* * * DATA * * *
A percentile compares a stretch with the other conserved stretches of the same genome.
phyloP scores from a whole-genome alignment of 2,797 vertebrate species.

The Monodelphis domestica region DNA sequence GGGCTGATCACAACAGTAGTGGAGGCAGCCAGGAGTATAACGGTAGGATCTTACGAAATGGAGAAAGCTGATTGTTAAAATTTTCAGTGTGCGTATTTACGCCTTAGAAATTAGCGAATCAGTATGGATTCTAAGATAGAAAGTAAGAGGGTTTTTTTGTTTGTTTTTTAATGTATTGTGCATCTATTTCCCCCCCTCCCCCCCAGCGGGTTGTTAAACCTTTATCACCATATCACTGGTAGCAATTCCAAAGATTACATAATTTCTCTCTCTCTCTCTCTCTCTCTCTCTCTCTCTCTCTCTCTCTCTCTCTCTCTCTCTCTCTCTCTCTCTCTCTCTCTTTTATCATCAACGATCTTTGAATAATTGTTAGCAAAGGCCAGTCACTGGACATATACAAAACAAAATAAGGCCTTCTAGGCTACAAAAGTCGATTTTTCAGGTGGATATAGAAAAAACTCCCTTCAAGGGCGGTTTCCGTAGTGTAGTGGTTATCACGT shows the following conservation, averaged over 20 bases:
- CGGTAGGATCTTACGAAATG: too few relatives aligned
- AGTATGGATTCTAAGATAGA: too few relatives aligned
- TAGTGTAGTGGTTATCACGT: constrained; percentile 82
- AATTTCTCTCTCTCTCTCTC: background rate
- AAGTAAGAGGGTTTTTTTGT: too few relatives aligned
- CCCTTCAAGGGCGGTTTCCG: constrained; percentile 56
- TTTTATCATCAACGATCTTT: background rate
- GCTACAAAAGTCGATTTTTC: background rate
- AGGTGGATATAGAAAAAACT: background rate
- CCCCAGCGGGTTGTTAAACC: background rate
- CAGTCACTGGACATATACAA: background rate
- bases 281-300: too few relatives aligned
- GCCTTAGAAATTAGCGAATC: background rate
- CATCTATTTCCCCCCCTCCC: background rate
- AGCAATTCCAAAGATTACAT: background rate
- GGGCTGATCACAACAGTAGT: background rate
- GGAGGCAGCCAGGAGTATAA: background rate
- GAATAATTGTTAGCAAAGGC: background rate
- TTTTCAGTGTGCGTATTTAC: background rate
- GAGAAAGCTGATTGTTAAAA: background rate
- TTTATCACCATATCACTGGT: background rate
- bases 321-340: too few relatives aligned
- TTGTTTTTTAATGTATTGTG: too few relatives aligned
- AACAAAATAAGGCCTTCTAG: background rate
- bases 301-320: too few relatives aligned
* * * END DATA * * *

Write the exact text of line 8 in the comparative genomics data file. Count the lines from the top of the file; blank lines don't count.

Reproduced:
- AAGTAAGAGGGTTTTTTTGT: too few relatives aligned